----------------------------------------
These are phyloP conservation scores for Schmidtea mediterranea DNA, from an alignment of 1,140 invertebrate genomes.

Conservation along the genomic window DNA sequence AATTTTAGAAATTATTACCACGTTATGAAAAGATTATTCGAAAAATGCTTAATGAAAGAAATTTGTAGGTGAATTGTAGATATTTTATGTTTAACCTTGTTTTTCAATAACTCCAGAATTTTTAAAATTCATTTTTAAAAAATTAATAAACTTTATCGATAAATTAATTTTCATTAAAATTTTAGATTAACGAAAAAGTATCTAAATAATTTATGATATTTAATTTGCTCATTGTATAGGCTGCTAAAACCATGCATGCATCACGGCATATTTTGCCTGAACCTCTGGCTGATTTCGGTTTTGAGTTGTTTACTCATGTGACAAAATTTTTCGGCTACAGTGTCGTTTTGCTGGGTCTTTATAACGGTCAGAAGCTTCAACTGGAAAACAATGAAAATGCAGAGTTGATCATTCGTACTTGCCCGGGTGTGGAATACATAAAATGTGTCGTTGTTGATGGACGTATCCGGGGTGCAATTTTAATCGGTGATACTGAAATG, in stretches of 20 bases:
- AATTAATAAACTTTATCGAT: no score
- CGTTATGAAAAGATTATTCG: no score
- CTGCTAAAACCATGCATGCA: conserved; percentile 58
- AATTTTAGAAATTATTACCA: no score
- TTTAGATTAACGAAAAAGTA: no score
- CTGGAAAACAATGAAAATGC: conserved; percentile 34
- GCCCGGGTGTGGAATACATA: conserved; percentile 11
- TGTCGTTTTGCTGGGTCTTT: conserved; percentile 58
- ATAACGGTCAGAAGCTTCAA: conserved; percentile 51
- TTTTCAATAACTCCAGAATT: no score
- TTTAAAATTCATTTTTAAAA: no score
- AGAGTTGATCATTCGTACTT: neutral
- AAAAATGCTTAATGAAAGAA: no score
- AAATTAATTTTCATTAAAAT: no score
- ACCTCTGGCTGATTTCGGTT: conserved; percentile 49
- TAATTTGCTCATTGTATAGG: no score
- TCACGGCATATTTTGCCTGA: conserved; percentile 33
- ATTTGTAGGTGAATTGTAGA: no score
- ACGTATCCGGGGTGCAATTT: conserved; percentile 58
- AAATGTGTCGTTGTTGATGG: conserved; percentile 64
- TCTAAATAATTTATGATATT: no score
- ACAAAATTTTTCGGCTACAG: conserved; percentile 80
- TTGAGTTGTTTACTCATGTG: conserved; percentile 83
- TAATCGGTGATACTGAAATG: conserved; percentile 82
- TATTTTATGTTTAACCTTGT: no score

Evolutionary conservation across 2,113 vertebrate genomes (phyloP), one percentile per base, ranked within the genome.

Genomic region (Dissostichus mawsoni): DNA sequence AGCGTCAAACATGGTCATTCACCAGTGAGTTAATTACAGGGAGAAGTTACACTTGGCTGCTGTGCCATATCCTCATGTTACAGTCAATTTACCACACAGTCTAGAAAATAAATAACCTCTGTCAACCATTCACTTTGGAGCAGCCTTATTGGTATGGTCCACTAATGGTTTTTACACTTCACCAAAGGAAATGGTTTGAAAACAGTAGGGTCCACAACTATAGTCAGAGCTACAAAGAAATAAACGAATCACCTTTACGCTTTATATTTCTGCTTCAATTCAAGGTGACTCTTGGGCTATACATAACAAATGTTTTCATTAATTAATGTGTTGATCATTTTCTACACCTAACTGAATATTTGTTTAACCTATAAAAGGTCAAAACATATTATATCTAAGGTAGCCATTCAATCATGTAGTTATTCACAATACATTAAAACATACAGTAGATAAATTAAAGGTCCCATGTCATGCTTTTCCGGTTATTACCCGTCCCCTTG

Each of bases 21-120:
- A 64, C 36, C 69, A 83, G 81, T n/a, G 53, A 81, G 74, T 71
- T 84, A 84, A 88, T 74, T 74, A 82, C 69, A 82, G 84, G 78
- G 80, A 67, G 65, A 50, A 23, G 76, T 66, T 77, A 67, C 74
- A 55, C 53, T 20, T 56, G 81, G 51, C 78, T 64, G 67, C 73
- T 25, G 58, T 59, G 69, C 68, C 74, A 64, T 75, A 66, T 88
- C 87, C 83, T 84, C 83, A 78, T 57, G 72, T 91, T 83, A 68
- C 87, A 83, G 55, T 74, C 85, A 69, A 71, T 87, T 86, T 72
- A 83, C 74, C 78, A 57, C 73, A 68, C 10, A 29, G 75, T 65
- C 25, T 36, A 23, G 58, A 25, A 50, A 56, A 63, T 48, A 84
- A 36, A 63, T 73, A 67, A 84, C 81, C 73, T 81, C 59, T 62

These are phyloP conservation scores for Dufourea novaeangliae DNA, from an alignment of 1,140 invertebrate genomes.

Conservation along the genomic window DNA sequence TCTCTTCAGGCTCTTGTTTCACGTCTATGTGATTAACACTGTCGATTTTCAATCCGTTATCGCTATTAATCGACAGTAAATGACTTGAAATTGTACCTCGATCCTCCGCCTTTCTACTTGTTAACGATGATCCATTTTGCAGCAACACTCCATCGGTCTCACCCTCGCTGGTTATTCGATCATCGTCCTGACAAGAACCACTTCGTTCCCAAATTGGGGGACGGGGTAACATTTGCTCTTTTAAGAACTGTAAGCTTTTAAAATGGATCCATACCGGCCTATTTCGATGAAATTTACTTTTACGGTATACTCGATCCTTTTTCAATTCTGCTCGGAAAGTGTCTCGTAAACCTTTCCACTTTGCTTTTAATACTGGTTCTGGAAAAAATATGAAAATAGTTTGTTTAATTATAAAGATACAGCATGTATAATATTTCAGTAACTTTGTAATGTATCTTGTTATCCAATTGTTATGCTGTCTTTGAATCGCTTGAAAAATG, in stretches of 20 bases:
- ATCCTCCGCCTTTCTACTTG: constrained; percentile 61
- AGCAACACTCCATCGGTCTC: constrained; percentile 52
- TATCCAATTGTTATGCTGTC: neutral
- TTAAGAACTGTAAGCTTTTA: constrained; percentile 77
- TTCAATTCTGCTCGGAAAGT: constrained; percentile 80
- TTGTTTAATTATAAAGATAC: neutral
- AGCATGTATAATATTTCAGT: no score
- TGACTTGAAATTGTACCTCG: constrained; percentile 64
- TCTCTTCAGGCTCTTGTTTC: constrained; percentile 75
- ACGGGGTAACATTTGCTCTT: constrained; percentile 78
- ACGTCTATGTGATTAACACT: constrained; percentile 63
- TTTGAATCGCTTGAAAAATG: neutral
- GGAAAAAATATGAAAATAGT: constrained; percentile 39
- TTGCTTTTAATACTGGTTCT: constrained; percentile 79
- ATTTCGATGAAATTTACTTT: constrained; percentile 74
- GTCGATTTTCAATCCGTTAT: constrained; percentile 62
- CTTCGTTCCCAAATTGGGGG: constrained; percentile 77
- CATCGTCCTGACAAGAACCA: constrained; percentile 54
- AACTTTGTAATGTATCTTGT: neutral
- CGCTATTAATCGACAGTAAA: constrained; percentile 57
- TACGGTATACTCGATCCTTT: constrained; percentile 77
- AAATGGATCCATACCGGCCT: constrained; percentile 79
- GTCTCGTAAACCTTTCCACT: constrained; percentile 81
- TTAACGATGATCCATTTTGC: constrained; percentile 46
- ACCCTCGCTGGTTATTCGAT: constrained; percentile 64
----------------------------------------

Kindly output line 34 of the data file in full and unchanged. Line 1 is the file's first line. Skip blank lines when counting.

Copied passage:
- A 55, C 53, T 20, T 56, G 81, G 51, C 78, T 64, G 67, C 73